Overview: Tanzania is world-famous for its safari destinations, perhaps most notably the Serengeti and the Ngorongoro Crater, both of which Pictus Safaris offer tours to. The 'Southern Circuit', which includes Ruaha National Park, is far less well-known, but has a huge amount to offer. Ruaha in particular is filled with game, its sand rivers supporting a healthy population of Lion and Elephant, with Leopard and Cheetah also seen regularly. Wild Dog sightings can be very 'hit and miss' here, though, as the size of the park and lack of an extensive road network means that the dogs may choose to use areas not accessible to the public. Don't let this put you off though, as if the Wild Dogs are denning or using an area near the main tourists routes, the sightings can be truly sensational!


How to Get There: Pictus Safaris do not currently operate to southern Tanzania, although we can recommend several excellent operators who do. The 'Southern Circuit' is easily accessed from Dar es Salaam - many guests choose to fly in to Ruaha, but it can also be done with a lengthy drive.





6. Gorongosa National Park, Mozambique


Wild Dog Population: c.100


Wild Dog Density: 1 dog per 37.7 sq/km


Overview: Gorongosa is a stirring conservation success story. Situated in the heart of Mozambique, Gorongosa was devastated by civil war in the late 20th century, leaving hardly any game remaining. In recent years, expert management and a programme of translocations has repopulated this beautiful and diverse reserve, and visitors can now expect to see Lion, Elephant, Buffalo, the rare Selous' Zebra and much more. Perhaps most incredible are the plains filled with thousands of Waterbuck, a sight that has to be seen to be believed!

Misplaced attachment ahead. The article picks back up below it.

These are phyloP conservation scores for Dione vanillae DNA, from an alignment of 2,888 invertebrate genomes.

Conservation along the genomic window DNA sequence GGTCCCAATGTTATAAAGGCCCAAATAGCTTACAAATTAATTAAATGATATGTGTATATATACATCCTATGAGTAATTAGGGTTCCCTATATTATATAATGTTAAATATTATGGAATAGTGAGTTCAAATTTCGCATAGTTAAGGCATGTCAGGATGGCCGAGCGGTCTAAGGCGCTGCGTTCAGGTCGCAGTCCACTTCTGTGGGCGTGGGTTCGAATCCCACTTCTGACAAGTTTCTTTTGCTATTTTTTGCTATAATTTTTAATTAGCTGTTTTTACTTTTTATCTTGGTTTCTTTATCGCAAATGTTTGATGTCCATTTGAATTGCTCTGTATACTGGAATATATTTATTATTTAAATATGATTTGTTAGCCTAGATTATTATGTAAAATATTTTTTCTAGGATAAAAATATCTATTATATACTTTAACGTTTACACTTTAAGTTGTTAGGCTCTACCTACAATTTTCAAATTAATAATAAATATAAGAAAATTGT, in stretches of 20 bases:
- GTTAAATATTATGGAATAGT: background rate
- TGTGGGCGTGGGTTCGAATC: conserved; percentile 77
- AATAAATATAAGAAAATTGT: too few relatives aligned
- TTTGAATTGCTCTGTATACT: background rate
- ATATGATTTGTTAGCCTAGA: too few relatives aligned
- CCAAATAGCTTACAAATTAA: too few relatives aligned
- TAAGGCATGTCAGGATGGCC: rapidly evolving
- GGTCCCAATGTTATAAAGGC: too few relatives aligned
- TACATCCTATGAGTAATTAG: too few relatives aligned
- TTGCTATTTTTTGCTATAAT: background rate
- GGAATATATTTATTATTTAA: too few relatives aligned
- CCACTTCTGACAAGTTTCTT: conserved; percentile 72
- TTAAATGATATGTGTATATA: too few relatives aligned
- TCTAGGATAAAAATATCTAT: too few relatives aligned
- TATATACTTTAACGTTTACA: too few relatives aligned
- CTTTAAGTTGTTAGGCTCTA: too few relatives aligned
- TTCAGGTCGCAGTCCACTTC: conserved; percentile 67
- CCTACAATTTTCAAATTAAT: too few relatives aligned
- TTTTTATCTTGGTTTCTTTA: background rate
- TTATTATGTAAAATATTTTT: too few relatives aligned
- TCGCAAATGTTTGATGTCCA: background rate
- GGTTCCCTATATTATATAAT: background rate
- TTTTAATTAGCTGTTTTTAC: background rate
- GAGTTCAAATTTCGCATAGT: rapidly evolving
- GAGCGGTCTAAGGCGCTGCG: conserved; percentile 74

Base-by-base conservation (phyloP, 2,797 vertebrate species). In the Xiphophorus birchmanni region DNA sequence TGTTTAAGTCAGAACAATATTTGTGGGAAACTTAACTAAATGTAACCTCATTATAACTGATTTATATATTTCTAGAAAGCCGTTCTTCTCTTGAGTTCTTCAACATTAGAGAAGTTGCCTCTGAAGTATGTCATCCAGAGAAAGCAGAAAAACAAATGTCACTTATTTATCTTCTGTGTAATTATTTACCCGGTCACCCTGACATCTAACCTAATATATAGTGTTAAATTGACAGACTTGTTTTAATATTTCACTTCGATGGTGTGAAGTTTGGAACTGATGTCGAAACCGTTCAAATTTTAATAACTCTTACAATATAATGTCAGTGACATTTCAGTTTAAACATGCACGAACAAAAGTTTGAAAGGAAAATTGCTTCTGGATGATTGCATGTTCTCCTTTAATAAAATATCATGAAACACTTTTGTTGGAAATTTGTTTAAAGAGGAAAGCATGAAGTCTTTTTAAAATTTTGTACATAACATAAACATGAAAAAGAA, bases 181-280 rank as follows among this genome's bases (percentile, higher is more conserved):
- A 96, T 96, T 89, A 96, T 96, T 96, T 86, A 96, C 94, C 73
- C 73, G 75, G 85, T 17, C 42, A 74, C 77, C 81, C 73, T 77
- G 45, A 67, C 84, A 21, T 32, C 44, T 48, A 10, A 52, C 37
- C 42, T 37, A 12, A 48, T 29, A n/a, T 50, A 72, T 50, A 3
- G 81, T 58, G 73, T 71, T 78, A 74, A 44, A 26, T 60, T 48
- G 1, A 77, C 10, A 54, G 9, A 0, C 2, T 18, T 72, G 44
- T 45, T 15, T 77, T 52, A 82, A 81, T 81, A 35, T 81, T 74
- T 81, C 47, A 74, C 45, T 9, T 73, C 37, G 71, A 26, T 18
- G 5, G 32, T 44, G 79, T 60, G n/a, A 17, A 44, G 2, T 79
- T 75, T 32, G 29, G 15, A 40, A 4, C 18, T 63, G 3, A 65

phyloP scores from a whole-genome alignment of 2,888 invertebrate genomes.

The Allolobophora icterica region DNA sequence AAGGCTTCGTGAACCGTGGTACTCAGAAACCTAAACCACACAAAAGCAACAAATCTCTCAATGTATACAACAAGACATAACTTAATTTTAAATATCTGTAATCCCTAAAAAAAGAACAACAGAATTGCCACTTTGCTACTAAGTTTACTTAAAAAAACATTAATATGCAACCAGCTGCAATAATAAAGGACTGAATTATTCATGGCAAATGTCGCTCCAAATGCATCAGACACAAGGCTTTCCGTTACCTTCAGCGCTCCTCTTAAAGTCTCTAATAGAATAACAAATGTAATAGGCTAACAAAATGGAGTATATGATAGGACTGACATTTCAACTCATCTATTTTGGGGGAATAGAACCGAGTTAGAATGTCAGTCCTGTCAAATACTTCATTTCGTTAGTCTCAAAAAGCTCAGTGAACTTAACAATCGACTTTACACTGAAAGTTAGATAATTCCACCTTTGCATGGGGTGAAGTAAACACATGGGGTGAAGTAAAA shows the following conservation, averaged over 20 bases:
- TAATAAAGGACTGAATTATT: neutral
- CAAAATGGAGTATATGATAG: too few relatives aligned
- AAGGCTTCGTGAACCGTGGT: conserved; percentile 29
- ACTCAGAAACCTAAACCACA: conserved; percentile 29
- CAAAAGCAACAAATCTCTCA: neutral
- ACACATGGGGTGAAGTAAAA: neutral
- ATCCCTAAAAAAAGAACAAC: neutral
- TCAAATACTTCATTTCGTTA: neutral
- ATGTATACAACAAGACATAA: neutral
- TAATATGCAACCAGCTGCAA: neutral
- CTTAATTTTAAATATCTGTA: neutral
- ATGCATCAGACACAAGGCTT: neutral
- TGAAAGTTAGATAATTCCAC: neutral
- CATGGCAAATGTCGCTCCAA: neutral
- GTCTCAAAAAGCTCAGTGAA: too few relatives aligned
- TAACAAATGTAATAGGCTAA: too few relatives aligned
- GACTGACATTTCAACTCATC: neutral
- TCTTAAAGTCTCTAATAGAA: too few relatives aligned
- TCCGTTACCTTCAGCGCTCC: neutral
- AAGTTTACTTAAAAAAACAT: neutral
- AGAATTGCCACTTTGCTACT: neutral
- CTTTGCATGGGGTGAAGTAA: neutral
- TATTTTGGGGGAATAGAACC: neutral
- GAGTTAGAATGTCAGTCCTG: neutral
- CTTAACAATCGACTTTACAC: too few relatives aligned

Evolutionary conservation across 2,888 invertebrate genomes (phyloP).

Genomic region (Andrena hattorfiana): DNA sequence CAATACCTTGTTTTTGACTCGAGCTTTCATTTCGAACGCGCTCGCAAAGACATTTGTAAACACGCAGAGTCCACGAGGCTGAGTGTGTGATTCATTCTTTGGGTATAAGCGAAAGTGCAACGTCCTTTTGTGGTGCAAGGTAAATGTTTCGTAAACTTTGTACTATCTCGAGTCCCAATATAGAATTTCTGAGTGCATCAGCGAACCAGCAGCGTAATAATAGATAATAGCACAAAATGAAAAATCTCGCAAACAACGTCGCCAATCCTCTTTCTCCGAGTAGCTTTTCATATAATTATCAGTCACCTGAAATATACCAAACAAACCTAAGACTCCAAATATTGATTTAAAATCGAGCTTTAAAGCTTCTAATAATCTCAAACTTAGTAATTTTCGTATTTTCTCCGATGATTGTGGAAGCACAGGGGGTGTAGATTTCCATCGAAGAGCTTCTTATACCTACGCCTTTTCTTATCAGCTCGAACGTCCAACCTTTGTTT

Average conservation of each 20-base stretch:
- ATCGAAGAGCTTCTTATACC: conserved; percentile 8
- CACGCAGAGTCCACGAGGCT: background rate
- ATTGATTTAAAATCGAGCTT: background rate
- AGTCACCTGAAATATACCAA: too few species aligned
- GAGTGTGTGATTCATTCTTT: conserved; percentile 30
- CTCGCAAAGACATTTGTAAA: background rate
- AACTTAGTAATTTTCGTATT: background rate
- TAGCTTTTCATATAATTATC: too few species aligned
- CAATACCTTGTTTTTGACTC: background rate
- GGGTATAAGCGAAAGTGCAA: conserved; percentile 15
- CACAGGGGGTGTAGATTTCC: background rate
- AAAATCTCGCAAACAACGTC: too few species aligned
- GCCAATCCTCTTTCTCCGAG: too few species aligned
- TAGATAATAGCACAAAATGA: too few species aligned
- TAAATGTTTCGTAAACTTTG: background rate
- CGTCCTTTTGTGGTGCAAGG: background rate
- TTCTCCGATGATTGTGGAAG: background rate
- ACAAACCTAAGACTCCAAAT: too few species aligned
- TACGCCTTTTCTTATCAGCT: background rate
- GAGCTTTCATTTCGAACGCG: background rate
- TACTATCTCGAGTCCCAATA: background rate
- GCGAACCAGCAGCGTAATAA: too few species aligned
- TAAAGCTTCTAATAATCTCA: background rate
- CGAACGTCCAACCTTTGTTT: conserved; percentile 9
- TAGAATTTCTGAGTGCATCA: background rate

Wild Dogs, known locally as 'mabecos', were re-introduced to Gorongosa from South Africa in April 2018. These 14 individuals made themselves at home very quickly, and there are now over 100 Wild Dogs to be found here, spread across five packs. Past Pictus Safaris tours have even managed to locate packs of over 30 individuals with dozens of pups - a rare consequence of the beta female's pups being accepted by the alpha female. Gorongosa is a must-visit for any Wild Dog lover.


How to Get There: Gorongosa is a Pictus Safaris favourite, and we will be running a 'Wild Dog Delights' tour here in September 2021, with an optional extension to search for Dugong in the Bazaruto Archipelago - one of our most popular tours, with a great chance of seeing Wild Dog pups at length. This tour is available for £2,500 per person sharing for seven nights.


5. Hwange National Park, Zimbabwe


Wild Dog Population: c.150


Wild Dog Density: 1 dog per 97.7 sq/km


Overview: Hwange is home to the excellent Painted Dog Conservation initiative, and it's not hard to see why. This reserve is prime habitat for Wild Dogs, with prey species in abundance and a vast area in which to roam. Contiguous with the famously game-rich northern reaches of Botswana, Hwange is home to all of the 'Big Five' but is perhaps most famous for its hardy population of Elephants. Lion, Leopard and Cheetah are also seen here, with Caracal recorded with surprising regularity too. Wild Dogs are present throughout (and even outside) the national park - we tend to favour the south of the park as we have had excellent sightings here, but they really could turn up anywhere. We highly recommend a visit to the PDC centre as well, as they do excellent and fascinating work in Hwange and beyond.